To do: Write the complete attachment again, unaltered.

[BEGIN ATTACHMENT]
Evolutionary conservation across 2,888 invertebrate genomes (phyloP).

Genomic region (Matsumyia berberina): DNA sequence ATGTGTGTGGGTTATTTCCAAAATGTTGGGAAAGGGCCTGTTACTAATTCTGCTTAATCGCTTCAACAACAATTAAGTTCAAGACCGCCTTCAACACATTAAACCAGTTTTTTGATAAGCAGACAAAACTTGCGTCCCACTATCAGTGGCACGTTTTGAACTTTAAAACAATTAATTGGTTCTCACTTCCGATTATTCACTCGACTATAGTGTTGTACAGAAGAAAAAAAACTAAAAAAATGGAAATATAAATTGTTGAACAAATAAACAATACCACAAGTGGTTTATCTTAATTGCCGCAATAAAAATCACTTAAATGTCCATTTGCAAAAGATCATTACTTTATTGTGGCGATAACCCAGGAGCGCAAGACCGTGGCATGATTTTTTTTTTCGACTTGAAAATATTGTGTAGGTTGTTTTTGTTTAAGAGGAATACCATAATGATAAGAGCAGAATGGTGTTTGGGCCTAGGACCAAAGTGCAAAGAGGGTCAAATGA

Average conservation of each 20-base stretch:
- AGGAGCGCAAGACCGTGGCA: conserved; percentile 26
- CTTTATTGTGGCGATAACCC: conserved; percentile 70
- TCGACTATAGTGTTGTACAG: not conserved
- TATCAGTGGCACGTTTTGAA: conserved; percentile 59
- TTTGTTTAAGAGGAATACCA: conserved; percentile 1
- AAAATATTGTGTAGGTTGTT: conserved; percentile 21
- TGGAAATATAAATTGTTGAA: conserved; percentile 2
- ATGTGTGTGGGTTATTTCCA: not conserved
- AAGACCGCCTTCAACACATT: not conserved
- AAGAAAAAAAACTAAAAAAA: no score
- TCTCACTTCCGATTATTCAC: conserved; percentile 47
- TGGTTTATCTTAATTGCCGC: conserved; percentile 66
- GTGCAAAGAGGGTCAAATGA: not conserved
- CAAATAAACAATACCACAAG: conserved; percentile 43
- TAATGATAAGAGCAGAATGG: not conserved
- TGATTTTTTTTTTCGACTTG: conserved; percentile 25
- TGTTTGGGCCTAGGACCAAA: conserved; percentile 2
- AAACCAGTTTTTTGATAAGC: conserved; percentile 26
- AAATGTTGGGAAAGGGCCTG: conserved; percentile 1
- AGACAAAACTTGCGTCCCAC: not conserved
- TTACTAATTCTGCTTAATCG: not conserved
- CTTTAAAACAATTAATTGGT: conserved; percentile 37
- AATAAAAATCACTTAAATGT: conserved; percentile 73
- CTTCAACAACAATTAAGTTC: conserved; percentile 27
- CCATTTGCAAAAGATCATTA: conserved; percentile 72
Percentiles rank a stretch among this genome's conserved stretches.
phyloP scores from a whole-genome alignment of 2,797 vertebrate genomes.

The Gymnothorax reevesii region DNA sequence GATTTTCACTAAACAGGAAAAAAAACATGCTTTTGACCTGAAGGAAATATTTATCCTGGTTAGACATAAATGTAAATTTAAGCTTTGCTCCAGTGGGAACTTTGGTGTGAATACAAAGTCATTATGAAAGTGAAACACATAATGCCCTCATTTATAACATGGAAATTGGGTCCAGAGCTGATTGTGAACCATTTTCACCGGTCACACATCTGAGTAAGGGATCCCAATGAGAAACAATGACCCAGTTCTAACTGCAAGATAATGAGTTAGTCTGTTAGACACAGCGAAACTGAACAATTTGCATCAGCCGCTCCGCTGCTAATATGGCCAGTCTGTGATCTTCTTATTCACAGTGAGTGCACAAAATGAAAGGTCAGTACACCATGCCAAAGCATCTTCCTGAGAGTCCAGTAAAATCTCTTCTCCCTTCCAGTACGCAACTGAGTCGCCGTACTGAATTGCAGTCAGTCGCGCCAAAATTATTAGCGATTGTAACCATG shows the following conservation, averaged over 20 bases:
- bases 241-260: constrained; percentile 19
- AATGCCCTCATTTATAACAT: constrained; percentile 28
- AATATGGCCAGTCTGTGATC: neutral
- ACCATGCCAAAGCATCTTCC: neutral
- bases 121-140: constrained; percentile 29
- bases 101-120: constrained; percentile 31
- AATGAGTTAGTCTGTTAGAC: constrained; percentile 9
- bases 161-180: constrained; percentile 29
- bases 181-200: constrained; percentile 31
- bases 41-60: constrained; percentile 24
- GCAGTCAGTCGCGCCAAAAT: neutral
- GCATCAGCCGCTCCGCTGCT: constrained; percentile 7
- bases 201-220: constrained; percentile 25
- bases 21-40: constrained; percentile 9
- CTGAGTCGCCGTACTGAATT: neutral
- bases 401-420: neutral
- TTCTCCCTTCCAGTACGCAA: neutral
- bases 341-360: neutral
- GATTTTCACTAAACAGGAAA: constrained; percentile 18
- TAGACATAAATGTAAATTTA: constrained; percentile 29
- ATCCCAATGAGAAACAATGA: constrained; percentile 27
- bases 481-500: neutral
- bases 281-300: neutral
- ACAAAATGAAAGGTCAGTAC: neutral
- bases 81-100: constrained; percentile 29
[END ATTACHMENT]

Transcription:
Evolutionary conservation across 2,888 invertebrate genomes (phyloP).

Genomic region (Matsumyia berberina): DNA sequence ATGTGTGTGGGTTATTTCCAAAATGTTGGGAAAGGGCCTGTTACTAATTCTGCTTAATCGCTTCAACAACAATTAAGTTCAAGACCGCCTTCAACACATTAAACCAGTTTTTTGATAAGCAGACAAAACTTGCGTCCCACTATCAGTGGCACGTTTTGAACTTTAAAACAATTAATTGGTTCTCACTTCCGATTATTCACTCGACTATAGTGTTGTACAGAAGAAAAAAAACTAAAAAAATGGAAATATAAATTGTTGAACAAATAAACAATACCACAAGTGGTTTATCTTAATTGCCGCAATAAAAATCACTTAAATGTCCATTTGCAAAAGATCATTACTTTATTGTGGCGATAACCCAGGAGCGCAAGACCGTGGCATGATTTTTTTTTTCGACTTGAAAATATTGTGTAGGTTGTTTTTGTTTAAGAGGAATACCATAATGATAAGAGCAGAATGGTGTTTGGGCCTAGGACCAAAGTGCAAAGAGGGTCAAATGA

Average conservation of each 20-base stretch:
- AGGAGCGCAAGACCGTGGCA: conserved; percentile 26
- CTTTATTGTGGCGATAACCC: conserved; percentile 70
- TCGACTATAGTGTTGTACAG: not conserved
- TATCAGTGGCACGTTTTGAA: conserved; percentile 59
- TTTGTTTAAGAGGAATACCA: conserved; percentile 1
- AAAATATTGTGTAGGTTGTT: conserved; percentile 21
- TGGAAATATAAATTGTTGAA: conserved; percentile 2
- ATGTGTGTGGGTTATTTCCA: not conserved
- AAGACCGCCTTCAACACATT: not conserved
- AAGAAAAAAAACTAAAAAAA: no score
- TCTCACTTCCGATTATTCAC: conserved; percentile 47
- TGGTTTATCTTAATTGCCGC: conserved; percentile 66
- GTGCAAAGAGGGTCAAATGA: not conserved
- CAAATAAACAATACCACAAG: conserved; percentile 43
- TAATGATAAGAGCAGAATGG: not conserved
- TGATTTTTTTTTTCGACTTG: conserved; percentile 25
- TGTTTGGGCCTAGGACCAAA: conserved; percentile 2
- AAACCAGTTTTTTGATAAGC: conserved; percentile 26
- AAATGTTGGGAAAGGGCCTG: conserved; percentile 1
- AGACAAAACTTGCGTCCCAC: not conserved
- TTACTAATTCTGCTTAATCG: not conserved
- CTTTAAAACAATTAATTGGT: conserved; percentile 37
- AATAAAAATCACTTAAATGT: conserved; percentile 73
- CTTCAACAACAATTAAGTTC: conserved; percentile 27
- CCATTTGCAAAAGATCATTA: conserved; percentile 72
Percentiles rank a stretch among this genome's conserved stretches.
phyloP scores from a whole-genome alignment of 2,797 vertebrate genomes.

The Gymnothorax reevesii region DNA sequence GATTTTCACTAAACAGGAAAAAAAACATGCTTTTGACCTGAAGGAAATATTTATCCTGGTTAGACATAAATGTAAATTTAAGCTTTGCTCCAGTGGGAACTTTGGTGTGAATACAAAGTCATTATGAAAGTGAAACACATAATGCCCTCATTTATAACATGGAAATTGGGTCCAGAGCTGATTGTGAACCATTTTCACCGGTCACACATCTGAGTAAGGGATCCCAATGAGAAACAATGACCCAGTTCTAACTGCAAGATAATGAGTTAGTCTGTTAGACACAGCGAAACTGAACAATTTGCATCAGCCGCTCCGCTGCTAATATGGCCAGTCTGTGATCTTCTTATTCACAGTGAGTGCACAAAATGAAAGGTCAGTACACCATGCCAAAGCATCTTCCTGAGAGTCCAGTAAAATCTCTTCTCCCTTCCAGTACGCAACTGAGTCGCCGTACTGAATTGCAGTCAGTCGCGCCAAAATTATTAGCGATTGTAACCATG shows the following conservation, averaged over 20 bases:
- bases 241-260: constrained; percentile 19
- AATGCCCTCATTTATAACAT: constrained; percentile 28
- AATATGGCCAGTCTGTGATC: neutral
- ACCATGCCAAAGCATCTTCC: neutral
- bases 121-140: constrained; percentile 29
- bases 101-120: constrained; percentile 31
- AATGAGTTAGTCTGTTAGAC: constrained; percentile 9
- bases 161-180: constrained; percentile 29
- bases 181-200: constrained; percentile 31
- bases 41-60: constrained; percentile 24
- GCAGTCAGTCGCGCCAAAAT: neutral
- GCATCAGCCGCTCCGCTGCT: constrained; percentile 7
- bases 201-220: constrained; percentile 25
- bases 21-40: constrained; percentile 9
- CTGAGTCGCCGTACTGAATT: neutral
- bases 401-420: neutral
- TTCTCCCTTCCAGTACGCAA: neutral
- bases 341-360: neutral
- GATTTTCACTAAACAGGAAA: constrained; percentile 18
- TAGACATAAATGTAAATTTA: constrained; percentile 29
- ATCCCAATGAGAAACAATGA: constrained; percentile 27
- bases 481-500: neutral
- bases 281-300: neutral
- ACAAAATGAAAGGTCAGTAC: neutral
- bases 81-100: constrained; percentile 29